How to Be An Active Listener

November 15, 2010

When someone is talking to you, take the time to listen. Now, most of us tend to think that if our ears are functioning properly then that means we are listeners. But as I used to tell my sister when we were little “You are hearing me, but you aren’t listening!”

When you are communicating with someone, they have to know that you care about what they are saying. Not only is this polite, but in a business relationship it creates an atmosphere of respect that translates to good business between you and a client, or even you and your employees. When people feel that their ideas and concerns are taken seriously, they consistently perform better. Here are three steps you can take to change your average communication to the next level of active communication.

Step 1: Make Eye Contact. Your mom always said “Look at me when I’m talking to you!” That let her know that her message was not only being heard by you but that the contents were making it past your hair and into your brain for comprehension. As adults in business, this same communication method works just as well. When someone is talking, make eye contact. Be conscious of your facial expressions too, and when someone is expressing their ideas and thoughts to you, make sure you present a welcome demeanor. DO NOT play with your blackberry, look out the window, or even write on your notepad. Make actual eye contact and respond with “yes”, “I see”, and “Ok” every once in a while.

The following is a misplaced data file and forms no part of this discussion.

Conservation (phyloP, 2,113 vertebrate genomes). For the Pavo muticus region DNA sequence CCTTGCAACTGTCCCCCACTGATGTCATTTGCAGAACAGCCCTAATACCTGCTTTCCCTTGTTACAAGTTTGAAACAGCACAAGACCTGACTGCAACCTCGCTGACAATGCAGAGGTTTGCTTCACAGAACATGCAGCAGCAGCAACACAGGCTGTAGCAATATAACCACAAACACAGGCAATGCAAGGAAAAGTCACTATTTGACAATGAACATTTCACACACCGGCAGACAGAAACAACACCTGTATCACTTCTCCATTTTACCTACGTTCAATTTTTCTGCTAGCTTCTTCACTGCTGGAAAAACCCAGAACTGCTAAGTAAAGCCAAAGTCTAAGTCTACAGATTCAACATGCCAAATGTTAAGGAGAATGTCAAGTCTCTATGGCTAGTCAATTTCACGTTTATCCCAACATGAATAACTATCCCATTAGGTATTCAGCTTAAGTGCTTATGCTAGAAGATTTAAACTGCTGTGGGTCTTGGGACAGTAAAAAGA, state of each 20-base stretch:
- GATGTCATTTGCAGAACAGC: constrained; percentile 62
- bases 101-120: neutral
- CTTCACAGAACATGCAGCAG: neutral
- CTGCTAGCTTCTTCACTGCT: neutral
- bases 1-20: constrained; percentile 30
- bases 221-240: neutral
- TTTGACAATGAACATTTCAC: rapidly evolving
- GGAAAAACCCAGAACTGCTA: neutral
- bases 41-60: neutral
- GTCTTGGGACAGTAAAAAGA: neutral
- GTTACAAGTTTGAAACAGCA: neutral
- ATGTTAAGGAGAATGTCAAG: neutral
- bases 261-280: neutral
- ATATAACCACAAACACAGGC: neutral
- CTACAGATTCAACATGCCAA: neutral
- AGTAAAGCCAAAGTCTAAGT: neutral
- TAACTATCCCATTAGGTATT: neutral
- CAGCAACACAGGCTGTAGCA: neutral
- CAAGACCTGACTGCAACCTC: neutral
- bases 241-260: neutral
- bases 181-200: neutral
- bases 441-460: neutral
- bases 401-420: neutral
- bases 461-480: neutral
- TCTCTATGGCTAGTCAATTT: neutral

Step 2: Mimic Their posture. You learn this step in basic communication classes, but the idea is not to do the “copy cat” routine, but rather that you simply change your stance to something that matches what other person is doing. If they are standing, you stand, if they are sitting, you sit. If they are crossing their arms, consider crossing yours. (“Communicating with your Team“) Do not copy all of their gestures during conversation, but be conscious of your body language and intentionally have an air about you that communicates to the other person that you are on track with what they are saying and that you are understanding them completely.

Step 3:  Listen for Understanding. When someone is talking to you, do not just hear their words. Listen to what they are saying from the perspective of responding. Think of questions that you might ask them about their thoughts. Try to understand what they are talking about and why the person might feel the way they do. Even if they present a problem you are not prepared to solve at that meeting, take the time to express to the person that their concerns are valid and that you will consider them.

As you become a better active listener, you will be shocked at how well your business relationships grow. Your potential clients will trust you more as a business partner. Your current team members will be happy to work for you and with you. In addition, the overall morale  and success rate of your projects will improve because as a leader you will be more in touch and on top of the concerns of your team than ever before.



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